This question is important for applications like survey data analysis, since you’re likely to be dealing with a mix of formats that include both categorical and scalar data.
Cluster analysis algorithms
Your choice of cluster analysis algorithm is important, particularly when you have mixed data. In major statistics packages you’ll find a range of preset algorithms ready to number-crunch your matrices. Here are two of the most suitable for cluster analysis.
- K-Means algorithm establishes the presence of clusters by finding their centroid points. A centroid point is the average of all the data points in the cluster. By iteratively assessing the Euclidean distance between each point in the dataset, each one can be assigned to a cluster. The centroid points are random to begin with and will change each time as the process is carried out.K-means is commonly used in cluster analysis, but it has a limitation in being mainly useful for scalar data.
- K-Medoids works in a similar way to k-means, but rather than using mean centroid points which don’t equate to any real points from the dataset, it establishes medoids, which are real interpretable data-points.K-medoids offers an advantage for survey data analysis as it is suitable for both categorical and scalar data. This is because rather than measuring Euclidean distance between the medoid point and its neighbours, the algorithm can measure distance in multiple dimensions, representing a number of different categories or variables.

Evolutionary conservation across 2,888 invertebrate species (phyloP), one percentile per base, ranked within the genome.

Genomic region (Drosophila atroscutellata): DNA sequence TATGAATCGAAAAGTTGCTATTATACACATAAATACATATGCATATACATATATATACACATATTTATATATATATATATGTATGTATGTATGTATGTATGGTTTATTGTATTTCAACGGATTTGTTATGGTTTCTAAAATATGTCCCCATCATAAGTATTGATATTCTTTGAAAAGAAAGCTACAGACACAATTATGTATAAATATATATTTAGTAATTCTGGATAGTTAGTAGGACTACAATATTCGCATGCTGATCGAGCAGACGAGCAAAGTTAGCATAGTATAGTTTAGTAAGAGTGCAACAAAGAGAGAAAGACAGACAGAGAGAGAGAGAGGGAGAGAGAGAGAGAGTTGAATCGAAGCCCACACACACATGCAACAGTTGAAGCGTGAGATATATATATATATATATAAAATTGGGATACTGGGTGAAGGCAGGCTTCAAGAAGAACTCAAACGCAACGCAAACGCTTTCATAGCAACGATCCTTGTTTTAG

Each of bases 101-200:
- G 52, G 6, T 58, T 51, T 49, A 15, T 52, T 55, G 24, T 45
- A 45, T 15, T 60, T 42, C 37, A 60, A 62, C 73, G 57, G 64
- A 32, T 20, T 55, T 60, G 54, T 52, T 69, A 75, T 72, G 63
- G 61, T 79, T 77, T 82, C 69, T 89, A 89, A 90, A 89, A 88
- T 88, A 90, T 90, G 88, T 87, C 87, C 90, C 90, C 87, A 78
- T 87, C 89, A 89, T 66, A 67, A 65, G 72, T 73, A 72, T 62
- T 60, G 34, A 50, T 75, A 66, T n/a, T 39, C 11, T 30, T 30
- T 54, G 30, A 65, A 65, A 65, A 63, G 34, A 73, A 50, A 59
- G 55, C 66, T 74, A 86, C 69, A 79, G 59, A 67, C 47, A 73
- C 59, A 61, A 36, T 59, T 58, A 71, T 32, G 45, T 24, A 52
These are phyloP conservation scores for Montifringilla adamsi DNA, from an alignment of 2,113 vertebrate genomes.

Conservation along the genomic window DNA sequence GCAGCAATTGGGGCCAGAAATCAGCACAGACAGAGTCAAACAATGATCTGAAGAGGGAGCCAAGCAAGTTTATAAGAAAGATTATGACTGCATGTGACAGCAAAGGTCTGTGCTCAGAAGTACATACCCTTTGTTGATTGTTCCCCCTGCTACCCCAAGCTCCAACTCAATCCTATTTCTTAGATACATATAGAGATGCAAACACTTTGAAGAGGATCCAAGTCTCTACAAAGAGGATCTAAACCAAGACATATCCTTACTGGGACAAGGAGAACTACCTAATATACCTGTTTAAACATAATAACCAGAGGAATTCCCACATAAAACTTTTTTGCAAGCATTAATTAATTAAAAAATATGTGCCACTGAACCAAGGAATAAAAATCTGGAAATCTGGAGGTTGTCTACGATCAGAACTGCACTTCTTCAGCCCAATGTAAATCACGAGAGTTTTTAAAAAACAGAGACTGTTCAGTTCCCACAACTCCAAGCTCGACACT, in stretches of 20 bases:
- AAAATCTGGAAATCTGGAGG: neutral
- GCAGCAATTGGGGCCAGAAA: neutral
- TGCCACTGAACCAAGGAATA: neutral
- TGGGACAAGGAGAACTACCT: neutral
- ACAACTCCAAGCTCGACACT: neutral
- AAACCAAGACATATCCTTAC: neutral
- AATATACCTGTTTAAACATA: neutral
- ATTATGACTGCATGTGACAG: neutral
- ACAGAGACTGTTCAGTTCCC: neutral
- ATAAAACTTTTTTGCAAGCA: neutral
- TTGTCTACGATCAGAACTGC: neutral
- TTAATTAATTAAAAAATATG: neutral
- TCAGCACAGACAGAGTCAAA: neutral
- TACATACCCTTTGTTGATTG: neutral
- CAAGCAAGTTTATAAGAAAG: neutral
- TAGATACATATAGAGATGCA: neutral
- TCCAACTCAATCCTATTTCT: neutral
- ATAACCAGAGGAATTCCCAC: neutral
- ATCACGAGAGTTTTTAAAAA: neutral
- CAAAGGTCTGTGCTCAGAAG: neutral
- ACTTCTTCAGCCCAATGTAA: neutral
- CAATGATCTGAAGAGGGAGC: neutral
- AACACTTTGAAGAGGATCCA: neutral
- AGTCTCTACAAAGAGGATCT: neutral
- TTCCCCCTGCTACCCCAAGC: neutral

In both cases (k) = the number of clusters.
Cluster analysis + factor analysis
When you’re dealing with a large number of variables, for example a lengthy or complex survey, it can be useful to simplify your data before performing cluster analysis so that it’s easier to work with. Using factors reduces the number of dimensions that you’re clustering on, and can result in clusters that are more reflective of the true patterns in the data.
Factor analysis is a technique for taking large numbers of variables and combining those that relate to the same underlying factor or concept, so that you end up with a smaller number of dimensions. For example, factor analysis might help you replace questions like “Did you receive good service?” “How confident were you in the agent you spoke to?” and “Did we resolve your query?” with a single factor – customer satisfaction.
This way you can reduce messiness and complexity in your data and arrive more quickly at a manageable number of clusters.